Tuesday, July 15, 2014

A New Ponzi Scheme Every Week

I interrupt this blog stream for a public service announcement. One of the biggest risks to your retirement finances is fraud. Some call it “elder fraud”, but the fact is that Bernie Madoff destroyed the futures of a lot of people who were by no means elderly.

I was reminded of this topic by a New York Times column this morning written by Elizabeth Olson and entitled, "Despite Exposure of Madoff Fraud, New Ponzi Schemes Emerge" that noted that a new Ponzi scheme is uncovered nearly every week.

Ponzi schemes aren’t new. Charles Ponzi created his in the 1920’s, but Charles Dickens wrote about such a scheme in his novel, Martin Chuzzlewit, in 1844.

In, How to Smell a Rat, Ken Fisher does an excellent job of describing how to protect yourself (and your retirement) from fraud. I recommend the book. It’s a quick read that could save your savings.

I think the two most important points in Ken’s book are to expect reasonable returns on your investments and not to give your money away.

A gentleman called me not long ago to discuss retirement planning. He argued that he was currently investing in a financial product with a “safe” return of 9%. I could not convince him that the investment was risky. His arguments sounded like they came straight from a very good salesman.

I knew nothing about the investment, so why did I find it so suspicious? Safe investments today return about a percent or so. Any investment that needs to pay you 9% is not safe. Thinking you can earn a high rate of return with little risk gets you into trouble every time.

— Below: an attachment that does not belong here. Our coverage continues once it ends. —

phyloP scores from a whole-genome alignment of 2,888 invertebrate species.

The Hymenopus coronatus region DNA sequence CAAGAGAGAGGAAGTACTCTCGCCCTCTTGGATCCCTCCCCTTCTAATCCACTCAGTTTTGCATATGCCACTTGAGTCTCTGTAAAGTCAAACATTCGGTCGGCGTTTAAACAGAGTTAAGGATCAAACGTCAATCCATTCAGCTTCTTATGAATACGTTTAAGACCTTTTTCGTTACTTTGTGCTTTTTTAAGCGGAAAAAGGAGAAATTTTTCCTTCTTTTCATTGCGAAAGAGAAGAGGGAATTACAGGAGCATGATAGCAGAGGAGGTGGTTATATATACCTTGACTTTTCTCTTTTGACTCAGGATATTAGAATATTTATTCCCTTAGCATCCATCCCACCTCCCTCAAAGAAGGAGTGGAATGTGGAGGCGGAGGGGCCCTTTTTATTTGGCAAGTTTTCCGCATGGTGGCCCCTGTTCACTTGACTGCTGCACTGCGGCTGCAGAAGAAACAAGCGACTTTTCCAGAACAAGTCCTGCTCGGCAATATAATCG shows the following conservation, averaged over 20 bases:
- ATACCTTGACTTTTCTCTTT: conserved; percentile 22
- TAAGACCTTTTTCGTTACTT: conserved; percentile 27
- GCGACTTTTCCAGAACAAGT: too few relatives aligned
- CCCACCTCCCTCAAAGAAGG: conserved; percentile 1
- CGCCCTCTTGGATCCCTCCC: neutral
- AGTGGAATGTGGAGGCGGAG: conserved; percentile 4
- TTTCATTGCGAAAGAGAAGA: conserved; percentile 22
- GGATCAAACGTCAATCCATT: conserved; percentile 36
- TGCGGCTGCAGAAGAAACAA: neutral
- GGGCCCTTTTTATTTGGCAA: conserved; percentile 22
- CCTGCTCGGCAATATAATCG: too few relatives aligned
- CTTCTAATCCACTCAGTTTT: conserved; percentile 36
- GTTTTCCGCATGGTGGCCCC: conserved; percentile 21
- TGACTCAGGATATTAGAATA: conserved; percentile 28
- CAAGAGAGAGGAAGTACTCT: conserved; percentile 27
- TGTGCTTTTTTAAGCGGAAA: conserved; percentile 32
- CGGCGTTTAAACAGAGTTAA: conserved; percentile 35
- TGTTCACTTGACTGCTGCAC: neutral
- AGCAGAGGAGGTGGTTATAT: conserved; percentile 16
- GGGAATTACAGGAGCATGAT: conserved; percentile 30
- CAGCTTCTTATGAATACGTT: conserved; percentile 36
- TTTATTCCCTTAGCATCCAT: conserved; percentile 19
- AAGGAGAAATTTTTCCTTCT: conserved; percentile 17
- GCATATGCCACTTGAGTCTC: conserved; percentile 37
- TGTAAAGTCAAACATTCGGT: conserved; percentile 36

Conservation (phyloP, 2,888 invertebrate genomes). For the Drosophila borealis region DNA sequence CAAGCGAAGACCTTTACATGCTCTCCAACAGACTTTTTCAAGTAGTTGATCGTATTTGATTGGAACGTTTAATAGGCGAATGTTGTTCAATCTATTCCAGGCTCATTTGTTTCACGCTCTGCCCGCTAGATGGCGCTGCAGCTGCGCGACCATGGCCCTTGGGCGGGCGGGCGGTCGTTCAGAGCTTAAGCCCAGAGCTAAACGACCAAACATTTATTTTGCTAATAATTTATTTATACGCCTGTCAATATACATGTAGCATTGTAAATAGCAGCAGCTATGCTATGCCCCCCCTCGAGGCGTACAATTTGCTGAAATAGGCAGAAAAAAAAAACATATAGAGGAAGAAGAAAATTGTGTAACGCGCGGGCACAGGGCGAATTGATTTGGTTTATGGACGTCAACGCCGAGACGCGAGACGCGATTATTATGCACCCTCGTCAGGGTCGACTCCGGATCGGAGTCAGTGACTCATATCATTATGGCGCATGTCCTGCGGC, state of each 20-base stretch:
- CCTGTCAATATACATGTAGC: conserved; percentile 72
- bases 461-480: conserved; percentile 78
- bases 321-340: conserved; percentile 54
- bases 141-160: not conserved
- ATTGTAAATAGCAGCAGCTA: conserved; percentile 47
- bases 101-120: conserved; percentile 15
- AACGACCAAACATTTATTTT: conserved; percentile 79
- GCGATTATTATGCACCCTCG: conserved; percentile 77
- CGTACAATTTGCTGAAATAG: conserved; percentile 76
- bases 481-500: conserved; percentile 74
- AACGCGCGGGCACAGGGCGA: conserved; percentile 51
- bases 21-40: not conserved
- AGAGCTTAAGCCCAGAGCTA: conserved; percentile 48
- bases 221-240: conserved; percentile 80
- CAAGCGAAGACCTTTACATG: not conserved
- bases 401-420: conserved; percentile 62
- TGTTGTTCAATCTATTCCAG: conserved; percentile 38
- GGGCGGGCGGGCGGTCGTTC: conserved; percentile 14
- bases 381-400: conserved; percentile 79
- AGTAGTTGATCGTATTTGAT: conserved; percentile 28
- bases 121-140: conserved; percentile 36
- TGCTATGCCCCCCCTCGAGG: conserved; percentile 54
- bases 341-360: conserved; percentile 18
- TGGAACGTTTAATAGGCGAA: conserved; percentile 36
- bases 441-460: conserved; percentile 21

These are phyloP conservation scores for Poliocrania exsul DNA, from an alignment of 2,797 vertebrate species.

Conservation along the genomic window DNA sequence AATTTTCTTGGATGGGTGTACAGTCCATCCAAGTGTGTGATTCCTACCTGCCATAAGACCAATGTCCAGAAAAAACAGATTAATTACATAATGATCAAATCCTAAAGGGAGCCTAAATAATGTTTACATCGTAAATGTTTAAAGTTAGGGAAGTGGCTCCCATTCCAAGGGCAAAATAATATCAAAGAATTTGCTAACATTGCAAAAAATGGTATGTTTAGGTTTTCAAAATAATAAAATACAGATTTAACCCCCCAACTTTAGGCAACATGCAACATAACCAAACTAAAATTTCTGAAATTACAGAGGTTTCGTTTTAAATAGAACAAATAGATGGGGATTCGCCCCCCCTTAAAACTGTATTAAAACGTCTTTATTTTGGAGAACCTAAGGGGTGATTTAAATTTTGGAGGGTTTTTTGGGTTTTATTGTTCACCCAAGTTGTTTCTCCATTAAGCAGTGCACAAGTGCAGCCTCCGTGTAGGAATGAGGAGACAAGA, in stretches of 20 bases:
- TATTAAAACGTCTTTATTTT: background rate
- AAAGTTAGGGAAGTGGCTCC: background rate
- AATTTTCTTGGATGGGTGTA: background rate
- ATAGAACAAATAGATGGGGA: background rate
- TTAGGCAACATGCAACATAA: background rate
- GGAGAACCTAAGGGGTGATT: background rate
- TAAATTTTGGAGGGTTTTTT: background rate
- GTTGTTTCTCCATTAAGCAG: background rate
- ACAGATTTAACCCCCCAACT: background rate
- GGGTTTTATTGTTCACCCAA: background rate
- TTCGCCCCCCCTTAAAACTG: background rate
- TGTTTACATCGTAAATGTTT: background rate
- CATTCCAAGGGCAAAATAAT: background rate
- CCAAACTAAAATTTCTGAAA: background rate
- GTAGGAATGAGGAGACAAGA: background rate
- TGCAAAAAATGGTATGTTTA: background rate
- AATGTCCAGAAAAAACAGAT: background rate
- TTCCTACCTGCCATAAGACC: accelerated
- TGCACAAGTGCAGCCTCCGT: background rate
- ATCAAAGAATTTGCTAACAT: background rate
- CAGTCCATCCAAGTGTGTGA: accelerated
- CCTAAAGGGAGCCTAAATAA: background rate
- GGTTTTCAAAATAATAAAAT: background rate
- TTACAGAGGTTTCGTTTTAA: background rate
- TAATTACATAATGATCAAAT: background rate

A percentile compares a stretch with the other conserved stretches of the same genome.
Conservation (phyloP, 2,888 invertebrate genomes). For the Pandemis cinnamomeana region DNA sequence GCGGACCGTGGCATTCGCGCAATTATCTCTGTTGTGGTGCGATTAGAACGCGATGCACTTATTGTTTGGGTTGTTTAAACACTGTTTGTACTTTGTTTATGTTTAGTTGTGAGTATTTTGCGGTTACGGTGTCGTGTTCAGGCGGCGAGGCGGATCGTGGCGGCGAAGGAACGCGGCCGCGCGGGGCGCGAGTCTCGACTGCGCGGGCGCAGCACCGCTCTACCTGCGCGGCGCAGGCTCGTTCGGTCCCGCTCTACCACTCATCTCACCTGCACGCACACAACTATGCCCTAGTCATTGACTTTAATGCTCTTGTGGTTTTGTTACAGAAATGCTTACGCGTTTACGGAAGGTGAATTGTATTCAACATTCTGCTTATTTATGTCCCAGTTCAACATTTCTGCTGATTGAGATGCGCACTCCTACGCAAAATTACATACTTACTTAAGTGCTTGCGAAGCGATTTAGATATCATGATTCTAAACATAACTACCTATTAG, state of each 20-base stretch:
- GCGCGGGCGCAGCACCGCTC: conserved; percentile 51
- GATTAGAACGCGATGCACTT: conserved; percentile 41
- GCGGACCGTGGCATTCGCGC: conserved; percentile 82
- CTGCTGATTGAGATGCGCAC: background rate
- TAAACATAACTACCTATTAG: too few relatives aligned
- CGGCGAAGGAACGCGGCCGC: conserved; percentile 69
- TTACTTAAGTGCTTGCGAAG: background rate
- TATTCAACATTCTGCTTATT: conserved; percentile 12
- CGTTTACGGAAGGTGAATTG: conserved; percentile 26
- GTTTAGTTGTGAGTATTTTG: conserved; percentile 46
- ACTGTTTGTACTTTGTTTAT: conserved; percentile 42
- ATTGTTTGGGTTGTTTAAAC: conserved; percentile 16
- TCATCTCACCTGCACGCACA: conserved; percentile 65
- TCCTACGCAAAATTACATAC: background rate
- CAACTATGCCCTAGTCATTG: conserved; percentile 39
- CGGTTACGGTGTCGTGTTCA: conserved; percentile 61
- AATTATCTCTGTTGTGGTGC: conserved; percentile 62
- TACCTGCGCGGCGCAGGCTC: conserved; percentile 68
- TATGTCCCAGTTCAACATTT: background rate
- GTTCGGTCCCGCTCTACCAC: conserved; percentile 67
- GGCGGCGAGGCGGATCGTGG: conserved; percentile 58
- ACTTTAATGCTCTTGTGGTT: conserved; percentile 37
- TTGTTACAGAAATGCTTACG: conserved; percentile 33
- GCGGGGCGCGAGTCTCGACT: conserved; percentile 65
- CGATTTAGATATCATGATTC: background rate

But, do people really freely give their money away to fraudsters? All the time.

Fisher recommends you never give your money to your financial planner. You can trust your money to a safe third-party like Smith Barney, Fidelity, Schwab or Vanguard and enter into an agreement whereby your financial adviser can trade in your account but cannot withdraw your money.

I used Ken Fisher's company to manage my portfolio for a while. They never asked for custody of my funds. Instead, they offered two companies for me to choose from and we went with Smith Barney. I opened a brokerage account at SB, deposited my funds there and entered into a contract for Ken to provide investment instructions to my broker. Ken instructed SB on what to buy and sell within my account but his company never had control of my money.

A scam artist can send you investment reports that look real while stealing your money. A trusted third-party will send you reports that you can trust and will be responsible for your money.

You have to be very careful with this one. Madoff clients thought they were leaving their money with a trusted third-party, but it turned out that Madoff controlled that company, too.

I said two key points, but here’s a third. Never let an investment salesman convince you that you’re getting in on an investment opportunity that most people don’t have access to. The suggestion that you are somehow being admitted to an exclusive club is a red flag.

You can go a long way toward protecting your life savings with those three rules. Never believe that you can make lots of money while taking little risk. Never give custody of your funds to anyone except a trusted, well-known financial firm. And don’t let anyone convince you that you’re getting in on something special and exclusive.

If you have any doubts, don't invest until you're confident. 

You worked hard for your money. Don’t give it away.


  1. I like this. One thing that I think is not considered enough in retirement personal finance discussions is our declining mental ability as we age. That is a major fear of mine and will make me tilt towards buying an annuity in early retirement even if it is worse from a "dollars and cents" perspective. I think that would protect me against my own bad judgment with my nest egg in later retirement.

    1. I think you make an important and valid point.